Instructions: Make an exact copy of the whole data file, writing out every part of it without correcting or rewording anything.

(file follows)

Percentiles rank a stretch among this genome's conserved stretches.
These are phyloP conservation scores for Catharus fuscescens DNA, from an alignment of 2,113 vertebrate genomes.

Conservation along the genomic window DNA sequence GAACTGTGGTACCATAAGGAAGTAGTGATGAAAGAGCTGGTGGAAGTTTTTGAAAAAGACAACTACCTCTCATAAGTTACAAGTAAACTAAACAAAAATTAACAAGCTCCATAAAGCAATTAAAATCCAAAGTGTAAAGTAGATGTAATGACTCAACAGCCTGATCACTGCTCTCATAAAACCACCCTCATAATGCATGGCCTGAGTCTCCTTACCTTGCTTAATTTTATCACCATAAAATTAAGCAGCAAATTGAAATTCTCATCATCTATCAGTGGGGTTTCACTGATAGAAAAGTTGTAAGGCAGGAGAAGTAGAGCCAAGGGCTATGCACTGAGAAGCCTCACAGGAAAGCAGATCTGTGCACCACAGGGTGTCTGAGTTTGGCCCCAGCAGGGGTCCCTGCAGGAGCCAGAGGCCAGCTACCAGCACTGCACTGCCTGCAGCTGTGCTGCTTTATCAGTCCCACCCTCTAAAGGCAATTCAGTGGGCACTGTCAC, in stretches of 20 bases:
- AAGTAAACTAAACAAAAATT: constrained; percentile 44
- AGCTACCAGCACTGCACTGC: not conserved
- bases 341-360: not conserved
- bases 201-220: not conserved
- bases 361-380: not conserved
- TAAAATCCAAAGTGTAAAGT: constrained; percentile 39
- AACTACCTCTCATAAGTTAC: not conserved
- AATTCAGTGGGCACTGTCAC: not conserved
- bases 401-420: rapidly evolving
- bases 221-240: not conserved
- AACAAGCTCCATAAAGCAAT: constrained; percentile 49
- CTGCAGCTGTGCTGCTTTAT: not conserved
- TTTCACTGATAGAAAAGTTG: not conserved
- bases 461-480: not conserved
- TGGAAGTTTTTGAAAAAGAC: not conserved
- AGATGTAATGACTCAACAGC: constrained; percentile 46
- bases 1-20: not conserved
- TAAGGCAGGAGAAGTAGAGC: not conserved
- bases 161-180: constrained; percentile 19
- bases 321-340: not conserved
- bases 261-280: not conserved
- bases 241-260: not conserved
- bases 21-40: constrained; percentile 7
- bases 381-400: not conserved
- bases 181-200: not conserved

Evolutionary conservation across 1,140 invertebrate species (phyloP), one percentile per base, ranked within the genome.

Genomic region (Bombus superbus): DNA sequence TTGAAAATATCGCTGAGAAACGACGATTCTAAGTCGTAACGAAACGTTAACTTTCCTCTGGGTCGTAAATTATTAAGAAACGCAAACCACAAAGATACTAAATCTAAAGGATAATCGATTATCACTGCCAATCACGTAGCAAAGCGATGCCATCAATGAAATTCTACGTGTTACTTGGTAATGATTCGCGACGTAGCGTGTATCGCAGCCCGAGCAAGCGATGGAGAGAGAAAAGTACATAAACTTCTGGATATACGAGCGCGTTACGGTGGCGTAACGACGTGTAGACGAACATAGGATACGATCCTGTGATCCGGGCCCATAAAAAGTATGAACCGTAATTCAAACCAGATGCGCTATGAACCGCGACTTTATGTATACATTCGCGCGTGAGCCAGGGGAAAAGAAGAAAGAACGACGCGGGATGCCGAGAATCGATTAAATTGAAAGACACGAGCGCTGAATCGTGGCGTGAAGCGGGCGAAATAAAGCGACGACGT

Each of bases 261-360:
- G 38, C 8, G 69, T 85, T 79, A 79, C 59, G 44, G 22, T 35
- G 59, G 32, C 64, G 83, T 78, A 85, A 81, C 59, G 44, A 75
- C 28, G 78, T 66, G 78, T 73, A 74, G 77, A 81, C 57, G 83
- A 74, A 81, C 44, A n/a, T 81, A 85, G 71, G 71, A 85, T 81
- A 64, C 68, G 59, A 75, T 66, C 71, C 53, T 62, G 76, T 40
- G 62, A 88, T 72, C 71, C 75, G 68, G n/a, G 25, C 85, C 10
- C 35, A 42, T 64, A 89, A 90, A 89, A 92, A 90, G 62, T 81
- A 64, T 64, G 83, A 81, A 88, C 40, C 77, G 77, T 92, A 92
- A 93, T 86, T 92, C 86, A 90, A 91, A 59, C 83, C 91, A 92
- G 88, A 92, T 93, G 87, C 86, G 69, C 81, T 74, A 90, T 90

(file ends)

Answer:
Percentiles rank a stretch among this genome's conserved stretches.
These are phyloP conservation scores for Catharus fuscescens DNA, from an alignment of 2,113 vertebrate genomes.

Conservation along the genomic window DNA sequence GAACTGTGGTACCATAAGGAAGTAGTGATGAAAGAGCTGGTGGAAGTTTTTGAAAAAGACAACTACCTCTCATAAGTTACAAGTAAACTAAACAAAAATTAACAAGCTCCATAAAGCAATTAAAATCCAAAGTGTAAAGTAGATGTAATGACTCAACAGCCTGATCACTGCTCTCATAAAACCACCCTCATAATGCATGGCCTGAGTCTCCTTACCTTGCTTAATTTTATCACCATAAAATTAAGCAGCAAATTGAAATTCTCATCATCTATCAGTGGGGTTTCACTGATAGAAAAGTTGTAAGGCAGGAGAAGTAGAGCCAAGGGCTATGCACTGAGAAGCCTCACAGGAAAGCAGATCTGTGCACCACAGGGTGTCTGAGTTTGGCCCCAGCAGGGGTCCCTGCAGGAGCCAGAGGCCAGCTACCAGCACTGCACTGCCTGCAGCTGTGCTGCTTTATCAGTCCCACCCTCTAAAGGCAATTCAGTGGGCACTGTCAC, in stretches of 20 bases:
- AAGTAAACTAAACAAAAATT: constrained; percentile 44
- AGCTACCAGCACTGCACTGC: not conserved
- bases 341-360: not conserved
- bases 201-220: not conserved
- bases 361-380: not conserved
- TAAAATCCAAAGTGTAAAGT: constrained; percentile 39
- AACTACCTCTCATAAGTTAC: not conserved
- AATTCAGTGGGCACTGTCAC: not conserved
- bases 401-420: rapidly evolving
- bases 221-240: not conserved
- AACAAGCTCCATAAAGCAAT: constrained; percentile 49
- CTGCAGCTGTGCTGCTTTAT: not conserved
- TTTCACTGATAGAAAAGTTG: not conserved
- bases 461-480: not conserved
- TGGAAGTTTTTGAAAAAGAC: not conserved
- AGATGTAATGACTCAACAGC: constrained; percentile 46
- bases 1-20: not conserved
- TAAGGCAGGAGAAGTAGAGC: not conserved
- bases 161-180: constrained; percentile 19
- bases 321-340: not conserved
- bases 261-280: not conserved
- bases 241-260: not conserved
- bases 21-40: constrained; percentile 7
- bases 381-400: not conserved
- bases 181-200: not conserved

Evolutionary conservation across 1,140 invertebrate species (phyloP), one percentile per base, ranked within the genome.

Genomic region (Bombus superbus): DNA sequence TTGAAAATATCGCTGAGAAACGACGATTCTAAGTCGTAACGAAACGTTAACTTTCCTCTGGGTCGTAAATTATTAAGAAACGCAAACCACAAAGATACTAAATCTAAAGGATAATCGATTATCACTGCCAATCACGTAGCAAAGCGATGCCATCAATGAAATTCTACGTGTTACTTGGTAATGATTCGCGACGTAGCGTGTATCGCAGCCCGAGCAAGCGATGGAGAGAGAAAAGTACATAAACTTCTGGATATACGAGCGCGTTACGGTGGCGTAACGACGTGTAGACGAACATAGGATACGATCCTGTGATCCGGGCCCATAAAAAGTATGAACCGTAATTCAAACCAGATGCGCTATGAACCGCGACTTTATGTATACATTCGCGCGTGAGCCAGGGGAAAAGAAGAAAGAACGACGCGGGATGCCGAGAATCGATTAAATTGAAAGACACGAGCGCTGAATCGTGGCGTGAAGCGGGCGAAATAAAGCGACGACGT

Each of bases 261-360:
- G 38, C 8, G 69, T 85, T 79, A 79, C 59, G 44, G 22, T 35
- G 59, G 32, C 64, G 83, T 78, A 85, A 81, C 59, G 44, A 75
- C 28, G 78, T 66, G 78, T 73, A 74, G 77, A 81, C 57, G 83
- A 74, A 81, C 44, A n/a, T 81, A 85, G 71, G 71, A 85, T 81
- A 64, C 68, G 59, A 75, T 66, C 71, C 53, T 62, G 76, T 40
- G 62, A 88, T 72, C 71, C 75, G 68, G n/a, G 25, C 85, C 10
- C 35, A 42, T 64, A 89, A 90, A 89, A 92, A 90, G 62, T 81
- A 64, T 64, G 83, A 81, A 88, C 40, C 77, G 77, T 92, A 92
- A 93, T 86, T 92, C 86, A 90, A 91, A 59, C 83, C 91, A 92
- G 88, A 92, T 93, G 87, C 86, G 69, C 81, T 74, A 90, T 90